My second job, if you don’t count babysitting, was as a cashier for the original Gino’s on North Point Boulevard when I was 17 and 18 years old, during my junior and senior years of high school at Sparrows Point.
If you wanted to buy 45s, jeans or a certain fringe jacket, you had to get yourself a job, buddy, because back in the '70s, Mom and Dad didn’t dish out the dough for anything but necessities.
Does anyone remember Gino’s collectible plastic football helmets?
Back in the mid-'70s, Gino’s served soft serve ice cream for a while in mini NFL helmets. I believe it was some sort of ice cream promotion at the time, and each week or so they would offer a new helmet. You were also given a cardboard display and a decal to apply to your newly obtained plastic replica of an NFC or AFC team helmet.
Because I worked there, the manager allowed me to purchase all the helmets. Of course, it took me a few paychecks to buy them all and still have money for myself, but I was determined to buy them for my 10-year-old brother—and I did. I bought every single helmet for him. He still has those helmets and proudly displays them on the ledge of the loft in his house.
Like most girls, I worked the counter waiting on customers. Only on occasions were the counter girls allowed to work the grill. And yes, it’s true, we applied that special Gino Giant sauce with a gadget that resembled a caulk gun.
Each night, we’d get a break and I’d make my own meal. Double cheeseburgers were not on the menu, let alone double cheeseburgers with Giant sauce, but that was my standard dinner each shift I worked. Once in a while, I’d have a keel with fries instead of the cheeseburger.
Anyone remember keels? Oh man, that was the best piece of chicken. It was all white meat with this little flexible bone-like thing down the back. Some referred to the keel as “the last part over the fence.” Heck, I didn’t care what they called it. I called it a GREAT dinner! Back then the chicken was fried in a big pressure cooker, timed to be sure it was prepared perfectly.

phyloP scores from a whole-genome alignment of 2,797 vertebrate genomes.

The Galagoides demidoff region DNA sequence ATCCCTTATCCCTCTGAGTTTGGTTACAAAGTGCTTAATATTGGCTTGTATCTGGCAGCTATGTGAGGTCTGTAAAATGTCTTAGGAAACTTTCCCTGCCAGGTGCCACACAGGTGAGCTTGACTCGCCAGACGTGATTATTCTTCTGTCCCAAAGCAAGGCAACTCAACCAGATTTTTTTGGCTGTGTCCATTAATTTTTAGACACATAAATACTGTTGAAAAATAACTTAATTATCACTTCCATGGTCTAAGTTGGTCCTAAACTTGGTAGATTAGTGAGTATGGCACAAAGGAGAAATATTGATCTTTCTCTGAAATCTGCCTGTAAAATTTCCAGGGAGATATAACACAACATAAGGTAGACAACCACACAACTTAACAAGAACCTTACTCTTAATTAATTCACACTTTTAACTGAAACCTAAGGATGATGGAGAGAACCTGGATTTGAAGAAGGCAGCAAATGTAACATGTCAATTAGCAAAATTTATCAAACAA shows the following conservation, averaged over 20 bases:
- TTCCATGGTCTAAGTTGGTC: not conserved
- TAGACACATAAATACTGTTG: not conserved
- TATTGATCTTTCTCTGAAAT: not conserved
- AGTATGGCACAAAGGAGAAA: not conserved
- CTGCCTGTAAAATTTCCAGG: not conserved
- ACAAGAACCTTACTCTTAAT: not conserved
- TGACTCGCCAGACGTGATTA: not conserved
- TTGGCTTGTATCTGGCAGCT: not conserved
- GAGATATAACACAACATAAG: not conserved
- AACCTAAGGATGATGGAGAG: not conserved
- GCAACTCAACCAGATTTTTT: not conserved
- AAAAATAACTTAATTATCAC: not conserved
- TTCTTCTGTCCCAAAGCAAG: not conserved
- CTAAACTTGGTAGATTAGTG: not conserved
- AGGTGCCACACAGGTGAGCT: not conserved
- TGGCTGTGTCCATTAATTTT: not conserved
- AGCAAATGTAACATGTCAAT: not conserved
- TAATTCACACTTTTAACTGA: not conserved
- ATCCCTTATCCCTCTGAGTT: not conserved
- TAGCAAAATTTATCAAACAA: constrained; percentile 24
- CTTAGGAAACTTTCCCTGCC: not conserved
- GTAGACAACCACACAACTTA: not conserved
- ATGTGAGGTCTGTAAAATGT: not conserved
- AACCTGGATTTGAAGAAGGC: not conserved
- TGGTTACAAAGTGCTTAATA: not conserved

That was definitely a job for the boys. I never saw a girl working that thing.
In those days, the girls wore these red cotton minidresses. I, for one, spent a little more time than I cared for fending off unwanted advances from a middle-aged manager who will remain nameless—basically because I forgot his name. Ha!
One night, I was closing the store and my job was to mop the floor. My new boyfriend was sitting outside in his 1962 Nova waiting for me to get off work to take me home. I was very conscious of the fact that he was watching me through the window, and I tried to be as poised and elegant as I could for someone who was mopping a floor. But I made one fatal error, stepping onto the wet floor I was mopping.
Oh yeah, you got it; down I went right on my keister.
I guarantee you, my face turned as red as that form-fitting dress. When we all finished our closing duties, we locked the building and left. My boyfriend was still laughing so hard I thought he was going to fall over. Decades later, that guy remains my husband.
The famous theme song “Everybody goes to Gino’s, 'cuz Gino’s is the place to go” was perfectly suited for our Dundalk restaurant, because back then Gino’s really was the place to go.
You’d have thought it was a drive-in like The Circle on Dundalk Avenue or T-bird in Essex, where food was brought to your car, because we spent so many hours just driving through Gino’s to see if anyone was there.
Often, a few of us girls would put our change together and just sit inside Gino’s and share an order of fries and a Coke. If we were lucky, some of the local boys might drive through or stop in. It was definitely the local hangout for our generation.
I introduced one of my best friends to a guy who worked there and they’ve been together ever since, too. They were married a few years later and raised two lovely daughters. Ask anyone who grew up in that era about Gino’s and I have a feeling they'll have a story to tell.
I drove to King of Prussia outside Philadelphia last fall, the weekend the first new Gino’s opened there, and I plan on being at the opening at the first new Gino’s in Maryland when they open one in Towson this summer.
My big hope is that Mr. Gino Marchetti remembers where it all began, because the spot where the original Gino’s was built in Dundalk, in 1957, currently sits empty. I think it’d be a perfect location for a brand-new retro-style fast food joint, honoring what once was and what could be again—a great local restaurant.